Computer savvy sorcerer Ravirn learns that not every world is user friendly in this WebMage novel from Kelly McCullough. In the 21st century, magic has. MythOS (WebMage, book 4) by Kelly McCullough – book cover, description, publication history. Read “MythOS” by Kelly McCullough with Rakuten Kobo. Computer savvy sorcerer Ravirn learns that not every world is user friendly in this.
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Just another WordPress Theme developed by Themekraft. The abacuses had stopped clicking. But that’s kind of hard to do when he’s thrown in a totally different place: The hilt was made of something like myhos diamond, grown into an exquisite sculpture of a goddess, fiery-winged and naked.
It does have quite a cliffhanger ending, something I’ve seen a few complaints about.
Open Preview See a Problem? This concept is instantly intriguing but never felt fully realised.
The sphere mccillough to swell, growing quickly from the size of a beach ball to something bigger than a car. Now that twenty-first-century magic has gone digital that makes him a very talented sorcerer. The nearest stood ten feet tall, with hundreds of thick bronze wires in two horizontal bands. Melchior mirrored me a few feet away.
Aug 05, Alex Shrugged rated it really liked it. Other books in the series. Then I winked at her. Unlike Ravirn’s home reality, this pantheoverse is a universe, rather than a multiverse, which means there’s only one possible outcome for any particular event.
Melting smoothly from shape to shape was a whole lot more comfortable. Just another WordPress Theme developed by Themekraft.
MythOS Audiobook | Kelly McCullough |
The shrinking spells at the beginning when they met up with Ahllan after getting shipped off to the Norse MythOS which is not explained, how Weirdest ending ever. See all books by Kelly McCullough. May 26, Pages Buy.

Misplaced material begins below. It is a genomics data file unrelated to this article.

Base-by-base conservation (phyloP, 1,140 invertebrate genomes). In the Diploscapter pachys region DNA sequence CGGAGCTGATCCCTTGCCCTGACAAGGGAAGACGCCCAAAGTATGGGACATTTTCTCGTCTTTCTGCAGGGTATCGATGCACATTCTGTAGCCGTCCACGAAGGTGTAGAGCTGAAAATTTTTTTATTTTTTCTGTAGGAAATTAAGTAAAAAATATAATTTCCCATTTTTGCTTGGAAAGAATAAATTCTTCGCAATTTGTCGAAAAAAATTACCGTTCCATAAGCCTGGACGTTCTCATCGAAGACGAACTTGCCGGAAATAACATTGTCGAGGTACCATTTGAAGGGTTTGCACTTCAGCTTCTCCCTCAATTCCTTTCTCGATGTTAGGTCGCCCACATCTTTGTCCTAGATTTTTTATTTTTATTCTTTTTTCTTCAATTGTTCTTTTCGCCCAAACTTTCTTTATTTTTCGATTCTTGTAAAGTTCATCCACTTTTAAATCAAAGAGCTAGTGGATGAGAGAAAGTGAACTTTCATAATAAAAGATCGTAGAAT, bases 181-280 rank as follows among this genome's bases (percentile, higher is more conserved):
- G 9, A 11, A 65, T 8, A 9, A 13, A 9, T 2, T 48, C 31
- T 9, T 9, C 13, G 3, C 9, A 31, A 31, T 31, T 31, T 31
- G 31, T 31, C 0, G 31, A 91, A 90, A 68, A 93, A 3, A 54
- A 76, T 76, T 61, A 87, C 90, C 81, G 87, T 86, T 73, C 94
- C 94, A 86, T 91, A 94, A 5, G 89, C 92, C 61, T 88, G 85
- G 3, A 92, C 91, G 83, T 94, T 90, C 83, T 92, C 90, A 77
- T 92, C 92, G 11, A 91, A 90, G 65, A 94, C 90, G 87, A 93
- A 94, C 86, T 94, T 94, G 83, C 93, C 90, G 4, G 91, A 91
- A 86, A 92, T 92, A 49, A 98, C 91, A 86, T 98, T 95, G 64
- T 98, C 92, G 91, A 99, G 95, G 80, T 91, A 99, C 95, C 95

Then everything went away behind a curtain of blackness as though all the lights in the universe had gone out. May 11, Theycallmetiger rated it it was amazing.
Also by Kelly McCullough. Ravirn’s got this dry sense of humor that comes out at what seems the worse times and those light-hearted moments balanced nicely with the most sort of suspense atmosphere.
Then again, maybe wrapping my head around the technology was easier in the books where I was NOT wracking my brain tryiing to remember what Krlly mythology I knew; trying to mgthos two different unfamiliar worlds and lingo might have overwhelmed me a bit.
Or are we just going to float here until the Primal Chaos devours us? The technical IT allusions were what made this series worth reading for me.
This book did the unimagineable and had me siding with Loki to win Ragnarok. I really like the combination of magic, hacking, networking, and mythology.
She turned away from me and went to inspect the abacus Melchior and I had been standing beside. I liked binary—something was either a one or a zero, none of this spooky both and neither. He’s being through a lot and that seems to only made him more determined to survive this strange world he suddenly founds himself in. Open the walls of reality with any tool other than a sharpened bit of Fury-stuff and Primal Chaos pours through from there to here with generally catastrophic results.
Well, aside from you and your family and the mweb. Probably requires a higher level of computer geekdom to reakky enjoy than the first in this series, which is fun for me but a pity for some others, but I love the series and the concept – greek myth meets cyberpunk. View all 6 comments. Not to mention a second pair of eyes examining my code. A mildly enjoyable series meets a huge road bump. McCullough does a nice job with the gods, who may or may not look and act human, but very definitely are NOT.
MythOS (WebMage, book 4) by Kelly McCullough
Ravirn is not your average computer geek. This one takes quite a left turn into another mythology Kelly coined the term Pantheoverseand it’s ripe for chaos.
Fantastic Stories of the Imagination It’s a very creative addition and it’s what originally made me want mythow read this book. All problems with previous books apply to this one.
There is violence, mccuolough the action is quick and exciting which is a plus. Ravirn—umpteenth great-grandson of one of the three Fates—is a talented sorcerer, a computer hacker extraordinaire, and in the process of becoming a minor demi-god. Though it had no apparent features I got the impression of a great disembodied eye trying to get all three of us into range of its vision.
It left me eager for the next book, as intended, especially because it’s unclear where Melchior klly at the very end. I glanced a nervous question at Mel.